Editor's Note: Dr. George Tiller, whose Kansas women's clinic frequently took center stage in the U.S. debate over abortion, was shot and killed while serving as an usher at his Wichita church Sunday morning. Since his murder, much attention has been devoted to late-term abortions. AC360° guest Lynda Waddington had a late-term abortion and spoke with Anderson over the phone for an exclusive interview about her experience.
[cnn-photo-caption image=http://i2.cdn.turner.com/cnn/2009/CRIME/05/31/kansas.doctor.killed/art.tiller.kake.jpg caption="Dr. George Tiller was one of the few U.S. physicians that performed late-term abortions. "]
Anderson Cooper: Lynda, first of all, what's your reaction to the murder of Dr. Tiller?
Lynda Waddington: My gut reaction is just sadness. To think that someone who had helped me in such a horrible time in my life, an event that most likely saved my own life could be gunned down and killed for that is just surreal and profound.
Cooper: And the reason we're talking to you on the phone is that you didn't want to appear on camera. You're allowing us to use your name but you're fearful about appearing on camera. Why? Have you received threats in the past?
Waddington: Correct. I have. Nothing recently, but emotions are running very high, I think, on both ends of the spectrum after Dr. Tiller's death. And I have young children at home.
Cooper: As you know, the argument against, you know, late abortions is that it's tantamount to murder of a fetus that could be viable outside the womb. You say it's clearly just not that simple. Explain.
Waddington: I think those who are anti-abortion have been very successful in painting the picture of who I am and who other women are who have late abortions. And it kind of ticks me off because it's not accurate. I mean, supposedly I'm just a person who woke up one day and had a back pain or a leg cramp and decided to have an abortion. And that definitely wasn't the case. This was a pregnancy that was planned. A pregnancy that was wanted and loved. And it was tantamount to having a loved one on life support and making that decision whether to end the life support or not.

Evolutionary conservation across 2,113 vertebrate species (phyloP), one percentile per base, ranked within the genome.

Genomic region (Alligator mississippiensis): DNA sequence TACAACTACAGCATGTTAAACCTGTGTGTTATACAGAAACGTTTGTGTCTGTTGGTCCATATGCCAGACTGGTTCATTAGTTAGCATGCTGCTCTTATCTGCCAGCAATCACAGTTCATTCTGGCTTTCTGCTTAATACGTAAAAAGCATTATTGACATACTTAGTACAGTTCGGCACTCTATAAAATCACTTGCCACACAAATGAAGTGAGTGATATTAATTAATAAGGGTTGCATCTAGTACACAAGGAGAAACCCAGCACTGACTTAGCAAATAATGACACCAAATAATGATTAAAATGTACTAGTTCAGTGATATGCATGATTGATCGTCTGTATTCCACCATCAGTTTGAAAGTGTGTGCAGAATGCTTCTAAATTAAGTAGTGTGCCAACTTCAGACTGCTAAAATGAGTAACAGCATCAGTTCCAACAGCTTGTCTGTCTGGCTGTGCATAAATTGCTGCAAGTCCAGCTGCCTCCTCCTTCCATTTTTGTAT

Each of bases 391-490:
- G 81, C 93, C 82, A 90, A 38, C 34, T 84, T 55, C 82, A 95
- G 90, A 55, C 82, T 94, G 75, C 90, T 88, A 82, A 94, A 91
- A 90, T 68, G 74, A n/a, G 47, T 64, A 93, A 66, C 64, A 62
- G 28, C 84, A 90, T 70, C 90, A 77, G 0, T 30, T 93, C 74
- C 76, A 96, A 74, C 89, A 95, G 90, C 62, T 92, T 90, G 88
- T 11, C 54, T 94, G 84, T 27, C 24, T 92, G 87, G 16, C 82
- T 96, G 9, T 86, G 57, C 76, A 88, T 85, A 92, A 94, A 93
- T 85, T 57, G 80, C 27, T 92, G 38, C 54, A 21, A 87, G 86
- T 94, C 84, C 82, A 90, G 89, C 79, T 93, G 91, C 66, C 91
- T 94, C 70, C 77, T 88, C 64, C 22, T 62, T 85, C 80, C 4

Cooper: You wrote a letter last summer to then candidate Barack Obama. And you took issue with his position on late-term abortions which at that time he said that states should be able to restrict or prohibit those procedures as long as there's an exception for the health of the mother. Why do you think he's wrong? Why should it be more than just the health of the mother?
Waddington: No, I don't think that statement is necessarily wrong. As much as I wonder who gets to decide what those health concerns are. I mean, there are some people who believe that pregnancy, if God wills it, should be a death sentence for women. There are other people who believe that defects like I experienced should be allowable to terminate a pregnancy. But there are other people, you know, who want to cut that line off that depression. Women are suicidal. I don't think that's a decision government should ever be making, ever.
Cooper: That is the argument you hear probably most often from even some people who support abortions in general that if it's just the mental health of the mother, the depression of the mother, then that's not legitimate enough reason. And you say that's not true. That's inappropriate.
Waddington: I do believe that's inappropriate. I think that's a decision that the mother and the doctor and the family should be able to make on their own. We wouldn't look at someone suffering from cancer and say that you're too depressed to make your decisions regarding your family and your life. Why do we put that on women?
Read Lynda Waddington's open letter to Barack Obama while he was campaigning for the presidency last year. In it she describes her experience and why she needed a late-term abortion.
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